So far, so good, but I might quibble a little bit. At least there’s a square recognition that there is no domestic demand. It’s good that they are facing up to that reality.

Much of the speech was about reasons for optimism, as she was at pains to say that she is committed to the job because our sector has so many strengths, with rich resources and a history of success.

She is determined not to accept the reframing of performance as a disaster. She cited the example of Australia, which has taken $36m and climbing, disdained by the critics but it is “a spectacular success”. She is inspired too by Ten Canoes, which she said “spoke to the audience and made Australians want to go to the cinema. It was bold and imaginative, beautifully crafted, with a strong sense of authorship and creative determination. They give us reason for hope, and contain lessons for policy and industry together.”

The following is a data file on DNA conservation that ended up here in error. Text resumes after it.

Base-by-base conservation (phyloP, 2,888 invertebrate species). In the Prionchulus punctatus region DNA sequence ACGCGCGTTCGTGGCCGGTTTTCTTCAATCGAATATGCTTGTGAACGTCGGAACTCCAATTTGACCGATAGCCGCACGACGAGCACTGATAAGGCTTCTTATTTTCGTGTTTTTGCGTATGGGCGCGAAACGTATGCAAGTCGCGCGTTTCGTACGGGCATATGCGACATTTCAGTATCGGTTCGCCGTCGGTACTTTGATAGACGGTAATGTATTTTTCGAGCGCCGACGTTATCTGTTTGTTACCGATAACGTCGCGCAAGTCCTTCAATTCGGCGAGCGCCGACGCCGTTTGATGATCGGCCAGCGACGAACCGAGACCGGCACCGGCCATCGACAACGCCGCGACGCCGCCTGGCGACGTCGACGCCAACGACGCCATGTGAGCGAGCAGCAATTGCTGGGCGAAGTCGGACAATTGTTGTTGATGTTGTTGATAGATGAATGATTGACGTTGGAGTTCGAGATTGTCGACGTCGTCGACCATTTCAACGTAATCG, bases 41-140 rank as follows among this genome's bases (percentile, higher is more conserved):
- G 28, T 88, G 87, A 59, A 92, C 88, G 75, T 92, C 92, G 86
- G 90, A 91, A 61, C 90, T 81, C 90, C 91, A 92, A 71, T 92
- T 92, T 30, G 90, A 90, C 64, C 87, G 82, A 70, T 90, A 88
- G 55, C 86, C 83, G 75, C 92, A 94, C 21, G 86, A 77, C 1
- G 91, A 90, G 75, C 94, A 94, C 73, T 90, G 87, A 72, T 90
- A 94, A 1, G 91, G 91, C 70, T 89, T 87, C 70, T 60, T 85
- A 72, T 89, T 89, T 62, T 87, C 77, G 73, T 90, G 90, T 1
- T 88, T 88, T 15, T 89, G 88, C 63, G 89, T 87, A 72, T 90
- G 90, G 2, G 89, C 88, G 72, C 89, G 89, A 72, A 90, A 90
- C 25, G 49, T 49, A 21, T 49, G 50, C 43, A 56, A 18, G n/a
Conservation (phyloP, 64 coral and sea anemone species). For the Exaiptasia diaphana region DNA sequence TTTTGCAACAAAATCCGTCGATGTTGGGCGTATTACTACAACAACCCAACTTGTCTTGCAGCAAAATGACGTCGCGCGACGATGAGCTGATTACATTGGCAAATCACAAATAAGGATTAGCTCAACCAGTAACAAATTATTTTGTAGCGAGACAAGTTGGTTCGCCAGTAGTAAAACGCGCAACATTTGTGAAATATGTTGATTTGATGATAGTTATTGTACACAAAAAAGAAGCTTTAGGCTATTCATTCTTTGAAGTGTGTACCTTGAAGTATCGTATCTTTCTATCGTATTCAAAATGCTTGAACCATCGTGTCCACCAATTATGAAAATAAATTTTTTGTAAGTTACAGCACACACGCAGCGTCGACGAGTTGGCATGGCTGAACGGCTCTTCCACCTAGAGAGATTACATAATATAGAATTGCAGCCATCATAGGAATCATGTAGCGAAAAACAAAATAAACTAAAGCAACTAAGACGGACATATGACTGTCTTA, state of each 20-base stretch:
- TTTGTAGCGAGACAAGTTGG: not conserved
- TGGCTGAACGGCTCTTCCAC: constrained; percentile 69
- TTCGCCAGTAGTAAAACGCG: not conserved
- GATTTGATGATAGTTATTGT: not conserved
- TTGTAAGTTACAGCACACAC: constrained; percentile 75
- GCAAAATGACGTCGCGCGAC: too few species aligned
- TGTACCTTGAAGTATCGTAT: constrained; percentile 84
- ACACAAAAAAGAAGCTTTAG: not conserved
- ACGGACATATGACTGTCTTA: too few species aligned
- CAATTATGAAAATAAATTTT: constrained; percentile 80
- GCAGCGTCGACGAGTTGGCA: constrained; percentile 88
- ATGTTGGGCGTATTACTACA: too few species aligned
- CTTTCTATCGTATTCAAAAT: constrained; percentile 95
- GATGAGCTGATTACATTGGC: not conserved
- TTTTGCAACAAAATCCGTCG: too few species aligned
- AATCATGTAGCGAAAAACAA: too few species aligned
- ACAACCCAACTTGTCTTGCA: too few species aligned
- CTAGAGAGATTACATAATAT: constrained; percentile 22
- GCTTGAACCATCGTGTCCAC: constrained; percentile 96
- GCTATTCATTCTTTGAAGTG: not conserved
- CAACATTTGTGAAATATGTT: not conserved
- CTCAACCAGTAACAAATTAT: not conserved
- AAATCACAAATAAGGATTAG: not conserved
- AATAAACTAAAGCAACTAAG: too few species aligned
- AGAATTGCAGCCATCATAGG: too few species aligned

That’s where I start to get worried. The industry is in an abysmal mess. It’s nothing short of a disaster if the films other than the massively marketed ‘Australia’ have 0.9% of the box office. It’s also disingenuous to see ‘Australia’ as an entirely Australian film, given how much 20th Century Fox had a role to play.

She claimed that Hollywood had descended into a marketing driven philosophy, which replaced quality with hype. “You can market anything, this thinking said, movies don’t have to be that good, just good enough to be marketed. Those days are now gone, if they really existed – audiences are now smart, well-informed and picky.”